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Big 12 not quite the same, but it feels like home to a 98-year-old Colorado fan

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Peggy Coppom hasn’t quite seen it all with the Colorado Buffaloes, but she’s seen much more than most, so believe her when she says Thursday was a good day to be a fan.

The 98-year-old has been attending football games since her family moved from the high plains of eastern Colorado to Boulder in 1939 to escape the Dust Bowl, and she’s missed only a couple home games since buying season tickets in 1966.

The excitement in her voice was obvious during a phone call minutes after university regents approved the school’s return to the Big 12 in 2024.

“I’m so happy to get back to the Big 12 — or the Big 15 or whatever it ends up being,” she said, laughing. “It seems like that’s where we belong. We don’t belong with the West Coast people.”

Of course, the Big 12 isn’t the same league it was when the Buffs left for the Pac-12 in 2012. Nebraska and Missouri are gone, and Oklahoma and Texas will be, too. BYU could become a rival, but the Buffs have little in common with Cincinnati, Houston and Central Florida.

“I wish some of those old schools were there, but we’ll make the best of it,” Coppom said.

The conference change, plus the hiring of Deion Sanders, has her eagerly anticipating watching the Buffs from her seats near the 40-yard line on the west side of Folsom Field — “God willing, I always have to add,” she said.

Coppom, carrying a gold pom-pom, was escorted onto the field by Sanders during the spring game in April. Coppom said Sanders and the return to the Big 12 has created the most buzz about the team since it won a share of the national championship in 1990.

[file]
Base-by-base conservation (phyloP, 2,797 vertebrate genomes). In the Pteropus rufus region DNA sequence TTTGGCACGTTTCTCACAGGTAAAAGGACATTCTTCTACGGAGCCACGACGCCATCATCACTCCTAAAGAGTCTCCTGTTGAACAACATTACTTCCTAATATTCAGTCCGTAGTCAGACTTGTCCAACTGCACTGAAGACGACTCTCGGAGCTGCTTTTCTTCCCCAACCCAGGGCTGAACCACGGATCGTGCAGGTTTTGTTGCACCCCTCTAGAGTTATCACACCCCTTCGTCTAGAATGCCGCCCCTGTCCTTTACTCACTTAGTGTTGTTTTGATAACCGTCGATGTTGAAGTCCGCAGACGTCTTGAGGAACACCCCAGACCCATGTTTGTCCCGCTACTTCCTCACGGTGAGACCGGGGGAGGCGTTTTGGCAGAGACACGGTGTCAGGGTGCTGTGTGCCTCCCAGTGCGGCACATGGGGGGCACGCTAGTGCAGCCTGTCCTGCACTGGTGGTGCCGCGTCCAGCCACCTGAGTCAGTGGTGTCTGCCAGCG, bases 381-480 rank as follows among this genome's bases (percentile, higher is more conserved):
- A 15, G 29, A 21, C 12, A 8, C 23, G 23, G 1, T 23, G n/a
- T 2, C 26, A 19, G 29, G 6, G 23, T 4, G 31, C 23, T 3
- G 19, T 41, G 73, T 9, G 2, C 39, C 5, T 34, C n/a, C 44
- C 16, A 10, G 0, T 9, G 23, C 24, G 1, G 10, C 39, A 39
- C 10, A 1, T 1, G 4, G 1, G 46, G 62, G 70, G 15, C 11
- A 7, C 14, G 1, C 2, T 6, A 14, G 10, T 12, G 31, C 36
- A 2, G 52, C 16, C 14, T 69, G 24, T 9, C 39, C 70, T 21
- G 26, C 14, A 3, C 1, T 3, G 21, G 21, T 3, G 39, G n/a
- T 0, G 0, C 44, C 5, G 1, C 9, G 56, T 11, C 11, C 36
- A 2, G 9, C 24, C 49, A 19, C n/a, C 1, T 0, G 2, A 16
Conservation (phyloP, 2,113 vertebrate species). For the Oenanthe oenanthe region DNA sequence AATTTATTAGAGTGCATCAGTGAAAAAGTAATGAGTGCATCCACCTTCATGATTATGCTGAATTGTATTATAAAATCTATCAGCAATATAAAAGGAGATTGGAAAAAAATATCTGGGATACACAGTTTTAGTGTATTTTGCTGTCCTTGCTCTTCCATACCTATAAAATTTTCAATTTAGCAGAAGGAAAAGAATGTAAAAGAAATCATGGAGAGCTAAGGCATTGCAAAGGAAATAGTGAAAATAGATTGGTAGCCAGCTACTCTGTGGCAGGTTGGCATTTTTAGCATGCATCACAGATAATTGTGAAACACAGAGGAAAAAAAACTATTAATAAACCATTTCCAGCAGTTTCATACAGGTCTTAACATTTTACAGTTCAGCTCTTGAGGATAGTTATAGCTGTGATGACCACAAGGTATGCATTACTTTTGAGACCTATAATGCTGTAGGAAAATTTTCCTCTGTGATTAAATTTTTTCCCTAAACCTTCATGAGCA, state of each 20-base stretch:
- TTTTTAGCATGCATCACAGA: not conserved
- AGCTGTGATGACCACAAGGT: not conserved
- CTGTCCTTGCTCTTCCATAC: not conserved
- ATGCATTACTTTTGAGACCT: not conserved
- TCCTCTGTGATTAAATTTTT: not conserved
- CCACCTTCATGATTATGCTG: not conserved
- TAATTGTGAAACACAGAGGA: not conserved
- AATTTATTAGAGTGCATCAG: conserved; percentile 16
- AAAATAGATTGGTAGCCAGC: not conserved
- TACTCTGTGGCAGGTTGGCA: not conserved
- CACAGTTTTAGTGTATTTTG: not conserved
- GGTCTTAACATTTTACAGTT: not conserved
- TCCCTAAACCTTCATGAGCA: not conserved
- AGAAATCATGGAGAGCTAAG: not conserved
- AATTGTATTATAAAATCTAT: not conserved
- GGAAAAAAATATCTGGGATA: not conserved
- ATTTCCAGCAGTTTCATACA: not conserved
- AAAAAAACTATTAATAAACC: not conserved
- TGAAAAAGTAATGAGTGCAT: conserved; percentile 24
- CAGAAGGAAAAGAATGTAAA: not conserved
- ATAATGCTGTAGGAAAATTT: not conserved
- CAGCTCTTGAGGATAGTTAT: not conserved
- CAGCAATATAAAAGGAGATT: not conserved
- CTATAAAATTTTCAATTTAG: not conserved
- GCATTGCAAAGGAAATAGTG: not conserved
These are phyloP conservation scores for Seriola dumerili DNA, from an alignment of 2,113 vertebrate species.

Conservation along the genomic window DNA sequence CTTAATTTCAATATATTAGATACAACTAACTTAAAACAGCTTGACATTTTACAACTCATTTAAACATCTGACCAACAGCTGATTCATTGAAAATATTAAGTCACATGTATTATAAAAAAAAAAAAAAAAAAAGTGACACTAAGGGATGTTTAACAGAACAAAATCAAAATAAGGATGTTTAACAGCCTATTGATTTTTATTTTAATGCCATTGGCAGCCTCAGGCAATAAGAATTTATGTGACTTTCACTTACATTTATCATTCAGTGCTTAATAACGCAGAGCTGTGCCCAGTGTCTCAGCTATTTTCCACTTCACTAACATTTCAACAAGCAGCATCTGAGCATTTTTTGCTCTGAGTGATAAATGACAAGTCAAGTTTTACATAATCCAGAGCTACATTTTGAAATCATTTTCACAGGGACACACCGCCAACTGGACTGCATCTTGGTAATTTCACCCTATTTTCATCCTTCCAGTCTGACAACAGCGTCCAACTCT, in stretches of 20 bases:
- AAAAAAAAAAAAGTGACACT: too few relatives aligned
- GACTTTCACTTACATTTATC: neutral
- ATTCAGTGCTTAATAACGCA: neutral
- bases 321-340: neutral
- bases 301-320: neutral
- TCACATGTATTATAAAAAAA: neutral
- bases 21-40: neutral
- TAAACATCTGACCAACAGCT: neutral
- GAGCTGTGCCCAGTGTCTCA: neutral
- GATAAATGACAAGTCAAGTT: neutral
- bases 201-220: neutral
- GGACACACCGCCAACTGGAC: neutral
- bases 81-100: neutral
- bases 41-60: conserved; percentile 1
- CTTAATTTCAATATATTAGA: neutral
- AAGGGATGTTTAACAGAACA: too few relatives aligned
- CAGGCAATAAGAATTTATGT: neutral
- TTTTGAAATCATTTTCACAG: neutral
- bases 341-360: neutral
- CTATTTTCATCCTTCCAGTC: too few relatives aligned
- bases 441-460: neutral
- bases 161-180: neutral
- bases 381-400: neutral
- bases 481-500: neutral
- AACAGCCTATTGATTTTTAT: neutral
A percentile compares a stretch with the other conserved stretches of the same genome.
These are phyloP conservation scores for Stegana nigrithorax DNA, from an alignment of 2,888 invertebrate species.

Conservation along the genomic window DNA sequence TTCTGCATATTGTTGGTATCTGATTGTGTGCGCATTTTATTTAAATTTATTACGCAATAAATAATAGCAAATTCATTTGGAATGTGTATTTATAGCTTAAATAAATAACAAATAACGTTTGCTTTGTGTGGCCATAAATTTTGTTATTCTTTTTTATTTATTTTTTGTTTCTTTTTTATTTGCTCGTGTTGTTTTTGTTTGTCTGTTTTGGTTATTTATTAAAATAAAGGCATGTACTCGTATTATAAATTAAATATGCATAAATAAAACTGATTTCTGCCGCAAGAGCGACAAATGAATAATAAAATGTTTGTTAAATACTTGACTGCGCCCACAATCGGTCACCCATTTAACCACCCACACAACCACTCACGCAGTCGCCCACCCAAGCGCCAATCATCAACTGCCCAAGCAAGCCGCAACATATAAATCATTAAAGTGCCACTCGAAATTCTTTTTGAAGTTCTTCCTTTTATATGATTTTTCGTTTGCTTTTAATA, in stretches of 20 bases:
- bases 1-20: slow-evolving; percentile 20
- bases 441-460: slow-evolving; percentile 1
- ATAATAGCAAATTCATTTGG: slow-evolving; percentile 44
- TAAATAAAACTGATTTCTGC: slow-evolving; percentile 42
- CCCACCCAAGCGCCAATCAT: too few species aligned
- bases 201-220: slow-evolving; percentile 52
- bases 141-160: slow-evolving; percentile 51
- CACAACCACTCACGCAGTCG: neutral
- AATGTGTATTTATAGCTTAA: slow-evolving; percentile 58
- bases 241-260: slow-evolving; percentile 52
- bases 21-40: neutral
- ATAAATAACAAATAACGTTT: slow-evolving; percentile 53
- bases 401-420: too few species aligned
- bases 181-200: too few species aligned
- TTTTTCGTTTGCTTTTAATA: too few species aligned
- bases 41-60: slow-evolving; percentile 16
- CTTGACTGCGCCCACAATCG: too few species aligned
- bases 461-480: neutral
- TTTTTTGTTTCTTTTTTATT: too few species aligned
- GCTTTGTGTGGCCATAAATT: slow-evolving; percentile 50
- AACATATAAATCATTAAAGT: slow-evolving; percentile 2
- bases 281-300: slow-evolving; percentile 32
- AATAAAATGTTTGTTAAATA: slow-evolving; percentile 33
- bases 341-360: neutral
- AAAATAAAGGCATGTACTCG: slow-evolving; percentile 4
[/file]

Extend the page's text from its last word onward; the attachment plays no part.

Former CU fullback Jim Kelleher, who was second in the Big Eight with 15 rushing touchdowns in 1976, said he’s in wait-and-see mode about the move.

“I originally wasn’t that excited about it, but at the same time, the Pac-12 had let things get to such a point where you had to do something,” he said. “The Big 12 signed a good media rights agreement. It’s just sad the Pac-12 hasn’t been able to get a TV contract.”

Kelleher said that while Colorado will get exposure across three time zones, which is a positive, he’s sad to see how traditions and geographic rivalries have been sacrificed with realignment in general.

Specific to Colorado, he said, the Buffs seemed to be a good fit in the Pac-12. He said his sentimental attachment to the Big 12 won’t be there without Nebraska and other teams he played against in the old Big Eight.

“Whether it’s the school or the individual athletes — with TV and NIL — it’s all money, money, money,” he said. “I understand their decision. Hey, I’m part of the Colorado team, so I’m for my team and hope it works out.”

Tom Osborne, the College Football Hall of Fame coach at Nebraska and its former athletic director, shepherded the Cornhuskers’ move from the Big 12 to Big Ten in 2011. He said he’s able to view past, present and future realignment from the perspective of both a fan and administrator.

“You’re talking about lost traditions,” Osborne said. “I can share the feelings of the fans in that I miss those drives to Manhattan, Kansas; Lawrence, Kansas; Ames, Iowa, and some of those relationships.”

Nebraska’s move to the Big Ten had as much or more to do with finding stability as it did with finances, Osborne said. In the summer of 2011, Osborne said, Big 12 South teams were negotiating with the Pac-12, Missouri wanted to go to the SEC and Texas A&M also was looking to leave.

“Finances are driving this thing more than anything, and my guess is that the uncertainty about where the Pac-12 stands right now appears to make the Big 12 better for Colorado — even though the Big 12 has not been a paragon of stability.”

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